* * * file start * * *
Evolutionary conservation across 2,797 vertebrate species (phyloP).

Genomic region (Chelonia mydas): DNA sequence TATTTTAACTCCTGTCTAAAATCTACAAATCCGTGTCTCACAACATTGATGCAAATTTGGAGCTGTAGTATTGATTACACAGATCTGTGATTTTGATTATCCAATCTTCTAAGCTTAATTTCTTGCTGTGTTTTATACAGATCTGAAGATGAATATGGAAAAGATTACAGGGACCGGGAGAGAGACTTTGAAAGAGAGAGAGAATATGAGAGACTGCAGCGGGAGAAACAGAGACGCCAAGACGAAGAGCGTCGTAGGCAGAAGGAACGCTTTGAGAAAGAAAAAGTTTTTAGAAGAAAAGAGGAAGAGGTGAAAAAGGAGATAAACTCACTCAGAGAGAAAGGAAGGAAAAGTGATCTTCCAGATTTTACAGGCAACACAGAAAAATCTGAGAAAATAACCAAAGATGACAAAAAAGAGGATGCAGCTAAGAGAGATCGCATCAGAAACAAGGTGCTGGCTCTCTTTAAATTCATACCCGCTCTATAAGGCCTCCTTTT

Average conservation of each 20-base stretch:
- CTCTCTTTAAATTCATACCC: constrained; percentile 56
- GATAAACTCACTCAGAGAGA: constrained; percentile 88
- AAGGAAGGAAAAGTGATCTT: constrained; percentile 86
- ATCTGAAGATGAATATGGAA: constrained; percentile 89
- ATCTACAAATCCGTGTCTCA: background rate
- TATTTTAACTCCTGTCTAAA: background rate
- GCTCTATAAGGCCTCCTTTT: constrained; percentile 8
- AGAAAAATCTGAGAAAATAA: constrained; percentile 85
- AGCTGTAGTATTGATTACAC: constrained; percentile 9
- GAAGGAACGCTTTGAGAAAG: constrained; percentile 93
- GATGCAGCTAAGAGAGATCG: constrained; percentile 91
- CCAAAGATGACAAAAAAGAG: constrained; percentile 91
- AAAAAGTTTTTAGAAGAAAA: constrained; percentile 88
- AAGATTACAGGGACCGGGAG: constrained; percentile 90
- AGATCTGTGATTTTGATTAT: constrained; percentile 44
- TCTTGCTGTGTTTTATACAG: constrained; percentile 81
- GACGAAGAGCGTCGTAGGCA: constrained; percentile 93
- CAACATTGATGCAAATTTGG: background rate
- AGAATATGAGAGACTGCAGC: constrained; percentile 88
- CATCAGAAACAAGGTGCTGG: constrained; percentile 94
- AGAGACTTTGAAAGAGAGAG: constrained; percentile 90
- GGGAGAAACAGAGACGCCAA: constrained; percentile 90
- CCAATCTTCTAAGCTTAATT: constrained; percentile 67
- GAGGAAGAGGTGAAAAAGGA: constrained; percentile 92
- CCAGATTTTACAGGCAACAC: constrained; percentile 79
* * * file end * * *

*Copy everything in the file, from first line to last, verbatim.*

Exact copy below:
Evolutionary conservation across 2,797 vertebrate species (phyloP).

Genomic region (Chelonia mydas): DNA sequence TATTTTAACTCCTGTCTAAAATCTACAAATCCGTGTCTCACAACATTGATGCAAATTTGGAGCTGTAGTATTGATTACACAGATCTGTGATTTTGATTATCCAATCTTCTAAGCTTAATTTCTTGCTGTGTTTTATACAGATCTGAAGATGAATATGGAAAAGATTACAGGGACCGGGAGAGAGACTTTGAAAGAGAGAGAGAATATGAGAGACTGCAGCGGGAGAAACAGAGACGCCAAGACGAAGAGCGTCGTAGGCAGAAGGAACGCTTTGAGAAAGAAAAAGTTTTTAGAAGAAAAGAGGAAGAGGTGAAAAAGGAGATAAACTCACTCAGAGAGAAAGGAAGGAAAAGTGATCTTCCAGATTTTACAGGCAACACAGAAAAATCTGAGAAAATAACCAAAGATGACAAAAAAGAGGATGCAGCTAAGAGAGATCGCATCAGAAACAAGGTGCTGGCTCTCTTTAAATTCATACCCGCTCTATAAGGCCTCCTTTT

Average conservation of each 20-base stretch:
- CTCTCTTTAAATTCATACCC: constrained; percentile 56
- GATAAACTCACTCAGAGAGA: constrained; percentile 88
- AAGGAAGGAAAAGTGATCTT: constrained; percentile 86
- ATCTGAAGATGAATATGGAA: constrained; percentile 89
- ATCTACAAATCCGTGTCTCA: background rate
- TATTTTAACTCCTGTCTAAA: background rate
- GCTCTATAAGGCCTCCTTTT: constrained; percentile 8
- AGAAAAATCTGAGAAAATAA: constrained; percentile 85
- AGCTGTAGTATTGATTACAC: constrained; percentile 9
- GAAGGAACGCTTTGAGAAAG: constrained; percentile 93
- GATGCAGCTAAGAGAGATCG: constrained; percentile 91
- CCAAAGATGACAAAAAAGAG: constrained; percentile 91
- AAAAAGTTTTTAGAAGAAAA: constrained; percentile 88
- AAGATTACAGGGACCGGGAG: constrained; percentile 90
- AGATCTGTGATTTTGATTAT: constrained; percentile 44
- TCTTGCTGTGTTTTATACAG: constrained; percentile 81
- GACGAAGAGCGTCGTAGGCA: constrained; percentile 93
- CAACATTGATGCAAATTTGG: background rate
- AGAATATGAGAGACTGCAGC: constrained; percentile 88
- CATCAGAAACAAGGTGCTGG: constrained; percentile 94
- AGAGACTTTGAAAGAGAGAG: constrained; percentile 90
- GGGAGAAACAGAGACGCCAA: constrained; percentile 90
- CCAATCTTCTAAGCTTAATT: constrained; percentile 67
- GAGGAAGAGGTGAAAAAGGA: constrained; percentile 92
- CCAGATTTTACAGGCAACAC: constrained; percentile 79